Preach the gospel (Lk 4:43-4:43)

“But Jesus

Said to them.

‘I must proclaim

The good news

Of the kingdom of God

To the other towns also.

I was sent

For this purpose.’”

 

ὁ δὲ εἶπεν πρὸς αὐτοὺς ὅτι Καὶ ταῖς ἑτέραις πόλεσιν εὐαγγελίσασθαί με δεῖ τὴν βασιλείαν τοῦ Θεοῦ, ὅτι ἐπὶ τοῦτο ἀπεστάλην.

 

Luke indicated that Jesus said to them (ὁ δὲ εἶπεν πρὸς αὐτοὺς) that it was his duty (με δεῖ) to proclaim or preach the good news (εὐαγγελίσασθαί) about the kingdom of God (τὴν βασιλείαν τοῦ Θεοῦ) to the other towns or cities also (ὅτι Καὶ ταῖς ἑτέραις πόλεσιν).  He was sent for that purpose (ὅτι ἐπὶ τοῦτο ἀπεστάλην).  There is something similar in Mark. chapter 1:37-38, but there was no explicit message about proclaiming the good news of the kingdom of God.  Mark simply recounted that Jesus said to his followers that they were going into the nearby neighboring towns or villages.  Thus, he could proclaim or preach his unspecified message there.  That was what he came to do, since it was time to get to work.  Jesus had to move on to the other nearby towns and villages to proclaim his message.

The citation from Isaiah (Lk 4:18-4:19)

“The Spirit of the Lord

Is upon me.

Because

He has anointed me

To bring good news

To the poor.

He has sent me

To proclaim release

To the captives.

He has sent me

To give recovery

Of sight

To the blind.

He has sent me

To let the oppressed

Go free.

He has sent me

To proclaim the year

Of the Lord’s favor.’”

 

Πνεῦμα Κυρίου ἐπ’ ἐμέ, οὗ εἵνεκεν ἔχρισέν με εὐαγγελίσασθαι πτωχοῖς, ἀπέσταλκέν με κηρῦξαι αἰχμαλώτοις ἄφεσιν καὶ τυφλοῖς ἀνάβλεψιν, ἀποστεῖλαι τεθραυσμένους ἐν ἀφέσει,

κηρῦξαι ἐνιαυτὸν Κυρίου δεκτόν.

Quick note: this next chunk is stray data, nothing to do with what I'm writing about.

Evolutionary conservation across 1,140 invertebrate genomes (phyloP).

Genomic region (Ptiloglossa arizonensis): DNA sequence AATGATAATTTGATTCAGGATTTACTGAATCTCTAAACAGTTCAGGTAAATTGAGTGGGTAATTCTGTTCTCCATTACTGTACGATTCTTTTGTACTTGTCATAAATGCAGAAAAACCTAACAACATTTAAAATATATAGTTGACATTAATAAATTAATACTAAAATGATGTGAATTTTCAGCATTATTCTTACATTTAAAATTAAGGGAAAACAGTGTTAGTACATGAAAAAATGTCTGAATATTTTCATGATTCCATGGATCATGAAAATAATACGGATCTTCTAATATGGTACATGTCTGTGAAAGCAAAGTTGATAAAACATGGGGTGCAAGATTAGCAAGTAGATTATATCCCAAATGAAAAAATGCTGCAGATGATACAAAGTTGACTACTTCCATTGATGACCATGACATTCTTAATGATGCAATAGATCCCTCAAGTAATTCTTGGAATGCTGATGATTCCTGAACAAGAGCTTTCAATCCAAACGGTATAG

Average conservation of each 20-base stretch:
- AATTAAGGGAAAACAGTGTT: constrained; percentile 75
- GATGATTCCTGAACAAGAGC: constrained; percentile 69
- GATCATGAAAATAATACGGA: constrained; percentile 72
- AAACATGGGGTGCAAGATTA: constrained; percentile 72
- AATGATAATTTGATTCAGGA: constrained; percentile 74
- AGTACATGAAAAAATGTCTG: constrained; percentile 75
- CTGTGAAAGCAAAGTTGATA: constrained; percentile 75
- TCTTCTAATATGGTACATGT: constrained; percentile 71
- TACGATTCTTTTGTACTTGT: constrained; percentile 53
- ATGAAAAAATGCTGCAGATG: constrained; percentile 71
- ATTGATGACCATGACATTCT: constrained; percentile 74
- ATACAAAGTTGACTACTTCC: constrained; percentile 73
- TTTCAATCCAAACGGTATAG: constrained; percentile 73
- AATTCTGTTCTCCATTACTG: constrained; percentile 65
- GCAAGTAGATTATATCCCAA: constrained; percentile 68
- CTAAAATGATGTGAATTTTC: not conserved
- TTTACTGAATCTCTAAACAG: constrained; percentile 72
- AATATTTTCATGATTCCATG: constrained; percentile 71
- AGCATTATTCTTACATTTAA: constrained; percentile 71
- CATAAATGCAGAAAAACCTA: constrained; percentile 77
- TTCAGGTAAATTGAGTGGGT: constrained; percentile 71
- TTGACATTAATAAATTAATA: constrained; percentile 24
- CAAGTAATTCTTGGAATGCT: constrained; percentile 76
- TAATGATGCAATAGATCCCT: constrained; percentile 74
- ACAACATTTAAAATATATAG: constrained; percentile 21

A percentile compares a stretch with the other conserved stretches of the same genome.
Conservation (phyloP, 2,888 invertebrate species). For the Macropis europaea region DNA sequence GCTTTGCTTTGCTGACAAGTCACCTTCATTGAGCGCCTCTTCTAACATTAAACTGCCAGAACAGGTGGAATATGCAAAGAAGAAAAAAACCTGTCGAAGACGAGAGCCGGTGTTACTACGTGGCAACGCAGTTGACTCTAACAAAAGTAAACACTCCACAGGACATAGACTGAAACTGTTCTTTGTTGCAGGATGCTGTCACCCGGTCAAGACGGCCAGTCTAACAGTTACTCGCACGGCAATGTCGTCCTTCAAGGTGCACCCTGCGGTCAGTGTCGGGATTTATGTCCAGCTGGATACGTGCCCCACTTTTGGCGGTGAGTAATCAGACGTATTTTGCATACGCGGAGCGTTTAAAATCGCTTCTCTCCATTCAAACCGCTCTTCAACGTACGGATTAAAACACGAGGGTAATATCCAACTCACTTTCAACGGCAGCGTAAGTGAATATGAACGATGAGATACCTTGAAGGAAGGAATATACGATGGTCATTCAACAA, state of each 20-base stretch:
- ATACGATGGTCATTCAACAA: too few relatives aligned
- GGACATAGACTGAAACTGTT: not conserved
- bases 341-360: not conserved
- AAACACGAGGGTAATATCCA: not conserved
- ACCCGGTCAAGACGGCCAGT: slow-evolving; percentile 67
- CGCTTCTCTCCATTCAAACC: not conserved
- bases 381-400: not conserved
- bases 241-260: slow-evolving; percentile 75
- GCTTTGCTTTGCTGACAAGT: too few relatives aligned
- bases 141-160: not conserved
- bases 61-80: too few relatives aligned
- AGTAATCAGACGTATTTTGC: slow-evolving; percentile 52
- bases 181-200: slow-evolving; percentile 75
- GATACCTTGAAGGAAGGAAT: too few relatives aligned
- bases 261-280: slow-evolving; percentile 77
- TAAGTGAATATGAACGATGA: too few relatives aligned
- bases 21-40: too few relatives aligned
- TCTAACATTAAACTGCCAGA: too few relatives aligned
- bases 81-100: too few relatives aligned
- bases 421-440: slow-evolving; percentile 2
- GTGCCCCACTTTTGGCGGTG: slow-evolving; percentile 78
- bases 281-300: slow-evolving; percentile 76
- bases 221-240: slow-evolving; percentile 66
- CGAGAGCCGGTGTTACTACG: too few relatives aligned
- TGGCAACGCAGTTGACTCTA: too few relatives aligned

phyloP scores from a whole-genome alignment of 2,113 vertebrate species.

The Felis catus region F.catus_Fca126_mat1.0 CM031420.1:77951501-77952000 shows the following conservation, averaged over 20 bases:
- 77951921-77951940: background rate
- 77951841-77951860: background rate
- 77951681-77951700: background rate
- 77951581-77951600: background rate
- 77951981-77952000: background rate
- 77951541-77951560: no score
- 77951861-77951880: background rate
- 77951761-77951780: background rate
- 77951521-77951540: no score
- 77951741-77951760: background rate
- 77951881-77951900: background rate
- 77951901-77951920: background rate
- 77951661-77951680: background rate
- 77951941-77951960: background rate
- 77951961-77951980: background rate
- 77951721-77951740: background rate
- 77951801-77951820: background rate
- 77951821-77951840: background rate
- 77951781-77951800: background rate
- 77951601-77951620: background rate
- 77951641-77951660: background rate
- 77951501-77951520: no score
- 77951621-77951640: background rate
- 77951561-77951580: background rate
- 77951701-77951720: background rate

This is unique to Luke, who used this citation from Isaiah, chapter 61:1.  Jesus read or said that the Spirit of the Lord was upon him (Πνεῦμα Κυρίου ἐπ’ ἐμέ), because God had anointed him (ὗ εἵνεκεν ἔχρισέν με) to bring good news to the poor or oppressed (εὐαγγελίσασθαι πτωχοῖς).  Some Orthodox texts have the healing of the brokenhearted (συντετριμμένους τὴν καρδίαν) also.  God has sent him (ἀπέσταλκέν με) to proclaim the release to the captives (κηρῦξαι αἰχμαλώτοις ἄφεσιν).  He has sent him to give recovery or sight to the blind (καὶ τυφλοῖς ἀνάβλεψιν), although there was no mention of the blind in Isaiah.  He has sent him to let the oppressed go free (ἀποστεῖλαι τεθραυσμένους ἐν ἀφέσει).  He has sent him to proclaim the year of the Lord’s favor (κηρῦξαι ἐνιαυτὸν Κυρίου δεκτόν), which is exactly the same as Isaiah, chapter 61:2.  The Spirit of Yahweh was upon him, who had been anointed, either like a priestly or a royal anointing.  However, the primary mission was not cultic, but rather social in nature, what we might call social justice.  Having been called by the Spirit and anointed by Yahweh, he was sent out with a simple generic mission.  Bring good news to the oppressed.  This good news concept was later adapted by the early followers of Jesus who talked about the good news of the gospel.  This basic mission included binding up the broken hearted and freeing prisoners.  This servant or prophet was sent out to proclaim a year of Yahweh’s favor.